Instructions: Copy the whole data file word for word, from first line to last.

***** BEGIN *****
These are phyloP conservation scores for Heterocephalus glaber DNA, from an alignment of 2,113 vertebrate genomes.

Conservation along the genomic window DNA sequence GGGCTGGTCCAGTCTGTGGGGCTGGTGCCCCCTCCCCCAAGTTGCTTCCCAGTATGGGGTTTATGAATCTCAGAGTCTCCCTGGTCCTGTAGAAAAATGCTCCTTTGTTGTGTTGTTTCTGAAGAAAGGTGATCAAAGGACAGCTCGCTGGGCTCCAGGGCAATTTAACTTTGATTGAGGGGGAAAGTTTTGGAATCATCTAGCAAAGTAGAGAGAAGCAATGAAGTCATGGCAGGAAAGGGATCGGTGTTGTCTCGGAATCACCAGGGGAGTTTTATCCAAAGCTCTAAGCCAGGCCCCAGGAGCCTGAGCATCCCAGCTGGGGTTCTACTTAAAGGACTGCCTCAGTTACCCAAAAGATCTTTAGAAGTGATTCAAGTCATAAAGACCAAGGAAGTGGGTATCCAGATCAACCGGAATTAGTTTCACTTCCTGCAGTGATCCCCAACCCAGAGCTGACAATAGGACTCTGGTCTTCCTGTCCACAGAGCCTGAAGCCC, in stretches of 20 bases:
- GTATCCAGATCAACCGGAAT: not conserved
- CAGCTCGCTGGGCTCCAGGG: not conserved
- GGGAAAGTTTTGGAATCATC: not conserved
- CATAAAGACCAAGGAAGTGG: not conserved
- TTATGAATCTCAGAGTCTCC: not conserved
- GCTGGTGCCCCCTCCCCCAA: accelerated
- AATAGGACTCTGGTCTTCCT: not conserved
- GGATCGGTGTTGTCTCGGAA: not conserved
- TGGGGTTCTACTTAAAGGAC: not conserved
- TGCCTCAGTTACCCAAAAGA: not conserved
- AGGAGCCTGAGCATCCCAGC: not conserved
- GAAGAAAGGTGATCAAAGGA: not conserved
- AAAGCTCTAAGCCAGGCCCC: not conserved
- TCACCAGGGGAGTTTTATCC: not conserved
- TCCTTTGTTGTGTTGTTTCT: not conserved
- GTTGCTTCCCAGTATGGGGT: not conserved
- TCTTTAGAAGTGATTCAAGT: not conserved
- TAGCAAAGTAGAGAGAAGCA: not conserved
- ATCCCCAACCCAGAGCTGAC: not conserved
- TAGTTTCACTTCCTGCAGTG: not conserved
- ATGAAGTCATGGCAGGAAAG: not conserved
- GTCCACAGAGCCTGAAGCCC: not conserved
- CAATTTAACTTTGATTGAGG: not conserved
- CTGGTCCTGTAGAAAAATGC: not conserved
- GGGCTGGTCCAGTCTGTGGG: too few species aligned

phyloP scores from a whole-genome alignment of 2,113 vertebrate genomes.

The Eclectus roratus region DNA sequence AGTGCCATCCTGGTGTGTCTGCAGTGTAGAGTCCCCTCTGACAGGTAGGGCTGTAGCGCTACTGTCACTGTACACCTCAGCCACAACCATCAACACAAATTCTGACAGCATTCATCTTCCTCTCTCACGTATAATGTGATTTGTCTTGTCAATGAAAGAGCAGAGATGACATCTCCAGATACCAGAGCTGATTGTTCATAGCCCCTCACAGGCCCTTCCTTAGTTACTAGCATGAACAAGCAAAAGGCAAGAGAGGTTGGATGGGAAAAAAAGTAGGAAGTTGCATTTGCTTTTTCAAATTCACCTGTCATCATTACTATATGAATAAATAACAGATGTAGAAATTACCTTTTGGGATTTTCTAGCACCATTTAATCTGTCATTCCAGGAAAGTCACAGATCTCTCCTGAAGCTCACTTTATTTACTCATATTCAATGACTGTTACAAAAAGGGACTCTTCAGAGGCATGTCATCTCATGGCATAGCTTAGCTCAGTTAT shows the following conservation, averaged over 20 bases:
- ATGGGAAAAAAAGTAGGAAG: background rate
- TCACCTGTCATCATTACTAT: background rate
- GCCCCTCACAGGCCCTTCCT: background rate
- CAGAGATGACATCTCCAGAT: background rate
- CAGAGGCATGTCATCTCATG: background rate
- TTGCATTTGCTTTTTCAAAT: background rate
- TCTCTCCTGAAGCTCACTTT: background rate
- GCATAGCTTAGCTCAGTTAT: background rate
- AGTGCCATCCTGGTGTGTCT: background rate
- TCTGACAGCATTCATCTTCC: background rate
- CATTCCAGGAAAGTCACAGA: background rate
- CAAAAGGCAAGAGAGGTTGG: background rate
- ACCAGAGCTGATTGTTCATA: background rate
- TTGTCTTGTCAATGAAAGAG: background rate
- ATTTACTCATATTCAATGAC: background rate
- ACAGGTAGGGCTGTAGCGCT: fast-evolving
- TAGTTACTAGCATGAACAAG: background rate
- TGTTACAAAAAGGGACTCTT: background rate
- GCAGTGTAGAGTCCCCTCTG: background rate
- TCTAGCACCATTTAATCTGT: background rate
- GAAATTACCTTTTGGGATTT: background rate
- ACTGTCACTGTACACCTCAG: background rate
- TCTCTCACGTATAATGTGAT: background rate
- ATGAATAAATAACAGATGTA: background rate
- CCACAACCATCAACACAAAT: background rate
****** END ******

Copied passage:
These are phyloP conservation scores for Heterocephalus glaber DNA, from an alignment of 2,113 vertebrate genomes.

Conservation along the genomic window DNA sequence GGGCTGGTCCAGTCTGTGGGGCTGGTGCCCCCTCCCCCAAGTTGCTTCCCAGTATGGGGTTTATGAATCTCAGAGTCTCCCTGGTCCTGTAGAAAAATGCTCCTTTGTTGTGTTGTTTCTGAAGAAAGGTGATCAAAGGACAGCTCGCTGGGCTCCAGGGCAATTTAACTTTGATTGAGGGGGAAAGTTTTGGAATCATCTAGCAAAGTAGAGAGAAGCAATGAAGTCATGGCAGGAAAGGGATCGGTGTTGTCTCGGAATCACCAGGGGAGTTTTATCCAAAGCTCTAAGCCAGGCCCCAGGAGCCTGAGCATCCCAGCTGGGGTTCTACTTAAAGGACTGCCTCAGTTACCCAAAAGATCTTTAGAAGTGATTCAAGTCATAAAGACCAAGGAAGTGGGTATCCAGATCAACCGGAATTAGTTTCACTTCCTGCAGTGATCCCCAACCCAGAGCTGACAATAGGACTCTGGTCTTCCTGTCCACAGAGCCTGAAGCCC, in stretches of 20 bases:
- GTATCCAGATCAACCGGAAT: not conserved
- CAGCTCGCTGGGCTCCAGGG: not conserved
- GGGAAAGTTTTGGAATCATC: not conserved
- CATAAAGACCAAGGAAGTGG: not conserved
- TTATGAATCTCAGAGTCTCC: not conserved
- GCTGGTGCCCCCTCCCCCAA: accelerated
- AATAGGACTCTGGTCTTCCT: not conserved
- GGATCGGTGTTGTCTCGGAA: not conserved
- TGGGGTTCTACTTAAAGGAC: not conserved
- TGCCTCAGTTACCCAAAAGA: not conserved
- AGGAGCCTGAGCATCCCAGC: not conserved
- GAAGAAAGGTGATCAAAGGA: not conserved
- AAAGCTCTAAGCCAGGCCCC: not conserved
- TCACCAGGGGAGTTTTATCC: not conserved
- TCCTTTGTTGTGTTGTTTCT: not conserved
- GTTGCTTCCCAGTATGGGGT: not conserved
- TCTTTAGAAGTGATTCAAGT: not conserved
- TAGCAAAGTAGAGAGAAGCA: not conserved
- ATCCCCAACCCAGAGCTGAC: not conserved
- TAGTTTCACTTCCTGCAGTG: not conserved
- ATGAAGTCATGGCAGGAAAG: not conserved
- GTCCACAGAGCCTGAAGCCC: not conserved
- CAATTTAACTTTGATTGAGG: not conserved
- CTGGTCCTGTAGAAAAATGC: not conserved
- GGGCTGGTCCAGTCTGTGGG: too few species aligned

phyloP scores from a whole-genome alignment of 2,113 vertebrate genomes.

The Eclectus roratus region DNA sequence AGTGCCATCCTGGTGTGTCTGCAGTGTAGAGTCCCCTCTGACAGGTAGGGCTGTAGCGCTACTGTCACTGTACACCTCAGCCACAACCATCAACACAAATTCTGACAGCATTCATCTTCCTCTCTCACGTATAATGTGATTTGTCTTGTCAATGAAAGAGCAGAGATGACATCTCCAGATACCAGAGCTGATTGTTCATAGCCCCTCACAGGCCCTTCCTTAGTTACTAGCATGAACAAGCAAAAGGCAAGAGAGGTTGGATGGGAAAAAAAGTAGGAAGTTGCATTTGCTTTTTCAAATTCACCTGTCATCATTACTATATGAATAAATAACAGATGTAGAAATTACCTTTTGGGATTTTCTAGCACCATTTAATCTGTCATTCCAGGAAAGTCACAGATCTCTCCTGAAGCTCACTTTATTTACTCATATTCAATGACTGTTACAAAAAGGGACTCTTCAGAGGCATGTCATCTCATGGCATAGCTTAGCTCAGTTAT shows the following conservation, averaged over 20 bases:
- ATGGGAAAAAAAGTAGGAAG: background rate
- TCACCTGTCATCATTACTAT: background rate
- GCCCCTCACAGGCCCTTCCT: background rate
- CAGAGATGACATCTCCAGAT: background rate
- CAGAGGCATGTCATCTCATG: background rate
- TTGCATTTGCTTTTTCAAAT: background rate
- TCTCTCCTGAAGCTCACTTT: background rate
- GCATAGCTTAGCTCAGTTAT: background rate
- AGTGCCATCCTGGTGTGTCT: background rate
- TCTGACAGCATTCATCTTCC: background rate
- CATTCCAGGAAAGTCACAGA: background rate
- CAAAAGGCAAGAGAGGTTGG: background rate
- ACCAGAGCTGATTGTTCATA: background rate
- TTGTCTTGTCAATGAAAGAG: background rate
- ATTTACTCATATTCAATGAC: background rate
- ACAGGTAGGGCTGTAGCGCT: fast-evolving
- TAGTTACTAGCATGAACAAG: background rate
- TGTTACAAAAAGGGACTCTT: background rate
- GCAGTGTAGAGTCCCCTCTG: background rate
- TCTAGCACCATTTAATCTGT: background rate
- GAAATTACCTTTTGGGATTT: background rate
- ACTGTCACTGTACACCTCAG: background rate
- TCTCTCACGTATAATGTGAT: background rate
- ATGAATAAATAACAGATGTA: background rate
- CCACAACCATCAACACAAAT: background rate